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After six years of being closed, Wolf Bridge replacement project starts Monday in Middlesex Township
Middlesex Township

After six years of being closed, Wolf Bridge replacement project starts Monday in Middlesex Township

Wolf Bridge

Crews began clearing trees Friday near Wolf Bridge in Middlesex Township.

Construction is scheduled to begin Monday, March 2, on the long-awaited project to replace Wolf Bridge in Middlesex Township.

An announcement posted on the township website said the project could take about a year with completion expected in April 2021. Meanwhile, the current detour will remain in effect.

Wolf Bridge carries Wolfs Bridge Road over the Conodoguinet Creek and, at one point, an estimated 2,000 vehicles per day passed over it.

A public notice issued by the Cumberland County commissioners said the project will involve replacing the single-span steel truss bridge with a three-span concrete bridge.

The 192-foot bridge was built in 1895 and had a 10-ton weight limit.

The bridge has a complicated history over the past decade. A crash in May 2010 forced the bridge to be closed until that fall when crews completed repairs and reopened the structure.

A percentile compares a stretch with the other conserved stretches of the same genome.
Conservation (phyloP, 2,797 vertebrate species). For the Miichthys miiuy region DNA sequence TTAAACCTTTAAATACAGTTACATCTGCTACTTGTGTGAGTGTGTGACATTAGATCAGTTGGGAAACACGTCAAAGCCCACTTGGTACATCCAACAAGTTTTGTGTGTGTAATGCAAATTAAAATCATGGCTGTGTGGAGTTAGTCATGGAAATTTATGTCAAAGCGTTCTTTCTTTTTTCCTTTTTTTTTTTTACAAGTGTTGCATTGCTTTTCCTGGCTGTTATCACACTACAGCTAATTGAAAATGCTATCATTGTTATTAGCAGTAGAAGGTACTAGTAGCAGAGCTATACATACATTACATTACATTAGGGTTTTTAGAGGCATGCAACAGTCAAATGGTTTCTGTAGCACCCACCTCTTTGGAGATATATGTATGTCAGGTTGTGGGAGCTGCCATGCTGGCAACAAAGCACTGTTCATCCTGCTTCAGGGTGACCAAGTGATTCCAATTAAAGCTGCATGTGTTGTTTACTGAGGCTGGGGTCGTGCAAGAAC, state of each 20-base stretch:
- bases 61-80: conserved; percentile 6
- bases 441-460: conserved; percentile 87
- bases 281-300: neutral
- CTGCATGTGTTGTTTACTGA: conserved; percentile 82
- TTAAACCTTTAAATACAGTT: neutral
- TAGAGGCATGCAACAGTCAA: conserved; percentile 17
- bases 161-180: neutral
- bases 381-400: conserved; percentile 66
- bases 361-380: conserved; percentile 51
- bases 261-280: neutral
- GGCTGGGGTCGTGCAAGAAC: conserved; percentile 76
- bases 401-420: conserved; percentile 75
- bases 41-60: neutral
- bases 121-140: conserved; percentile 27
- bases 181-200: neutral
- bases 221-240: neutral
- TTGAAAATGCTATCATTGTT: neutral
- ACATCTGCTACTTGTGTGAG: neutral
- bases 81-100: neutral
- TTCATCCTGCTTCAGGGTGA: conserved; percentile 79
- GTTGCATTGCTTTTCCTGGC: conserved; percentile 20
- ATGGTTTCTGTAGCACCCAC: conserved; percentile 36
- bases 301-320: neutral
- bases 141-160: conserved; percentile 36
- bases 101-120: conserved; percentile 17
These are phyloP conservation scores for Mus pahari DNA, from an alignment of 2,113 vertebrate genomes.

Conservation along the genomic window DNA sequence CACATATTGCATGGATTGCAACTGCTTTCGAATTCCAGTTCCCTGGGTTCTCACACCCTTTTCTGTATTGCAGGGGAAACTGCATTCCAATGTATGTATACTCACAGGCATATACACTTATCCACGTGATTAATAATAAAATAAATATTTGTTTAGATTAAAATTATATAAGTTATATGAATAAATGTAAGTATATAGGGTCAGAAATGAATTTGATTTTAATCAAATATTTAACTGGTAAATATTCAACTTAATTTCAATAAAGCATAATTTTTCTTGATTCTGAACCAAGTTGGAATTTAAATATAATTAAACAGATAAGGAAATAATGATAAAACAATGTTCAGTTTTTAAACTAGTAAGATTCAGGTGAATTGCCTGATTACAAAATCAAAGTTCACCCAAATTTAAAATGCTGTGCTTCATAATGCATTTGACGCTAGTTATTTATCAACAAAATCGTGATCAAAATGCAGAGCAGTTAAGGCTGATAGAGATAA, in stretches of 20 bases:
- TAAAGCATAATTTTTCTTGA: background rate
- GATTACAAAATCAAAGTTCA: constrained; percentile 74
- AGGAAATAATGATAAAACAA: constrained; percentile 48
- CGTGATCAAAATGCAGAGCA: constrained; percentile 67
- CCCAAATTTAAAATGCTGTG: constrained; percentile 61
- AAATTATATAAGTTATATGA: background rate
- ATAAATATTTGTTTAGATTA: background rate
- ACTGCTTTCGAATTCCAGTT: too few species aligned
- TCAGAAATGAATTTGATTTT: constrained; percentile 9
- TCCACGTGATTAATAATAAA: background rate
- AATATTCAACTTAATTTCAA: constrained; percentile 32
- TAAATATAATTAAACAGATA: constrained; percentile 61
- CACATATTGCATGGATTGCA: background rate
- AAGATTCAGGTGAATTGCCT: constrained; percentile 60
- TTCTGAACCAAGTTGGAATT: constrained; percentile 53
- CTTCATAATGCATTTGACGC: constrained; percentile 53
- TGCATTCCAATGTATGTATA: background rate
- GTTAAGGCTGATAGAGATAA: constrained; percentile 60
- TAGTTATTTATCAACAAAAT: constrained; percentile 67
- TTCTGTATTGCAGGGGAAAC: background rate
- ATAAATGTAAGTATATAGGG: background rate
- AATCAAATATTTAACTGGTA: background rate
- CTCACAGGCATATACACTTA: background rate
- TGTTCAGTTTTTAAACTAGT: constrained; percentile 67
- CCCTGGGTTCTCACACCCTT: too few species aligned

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The bridge closed again in September 2013 when an annual inspection revealed extensive deterioration. In the nearly six years since then, the county has been working with the Pennsylvania Department of Transportation, the Pennsylvania State Historic and Museum Commission and the Federal Highway Administration to develop plans for the bridge’s replacement.

The public notice said the concrete bridge will be about 270 feet long. It will consist of two 12-foot-wide traffic lanes with 4-foot shoulders. Vertical clearance over the creek will be about 15 feet above the normal water level.

Two piers will be required — one along the south streambank and the other about 60 feet from the north streambank, according to the public notice. Both piers within the creek will be about 4 by 40 feet in size. An architectural surface treatment will be placed on both piers to incorporate materials into the new structure that reflect the natural character of the surrounding area.

The Sentinel reported last August that Cumberland County had secured utility approvals, acquired right-of-way and submitted final bridge engineering plans to PennDOT for review.

The Sentinel reported that the estimated $3 million construction cost will be entirely funded by federal dollars. The Wolf Bridge project is part of the county’s Bridge Capital Improvement Plan that included more than $30 million of bridge replacement or repair projects on all of its 28 county-owned bridges.

Email Joseph Cress at


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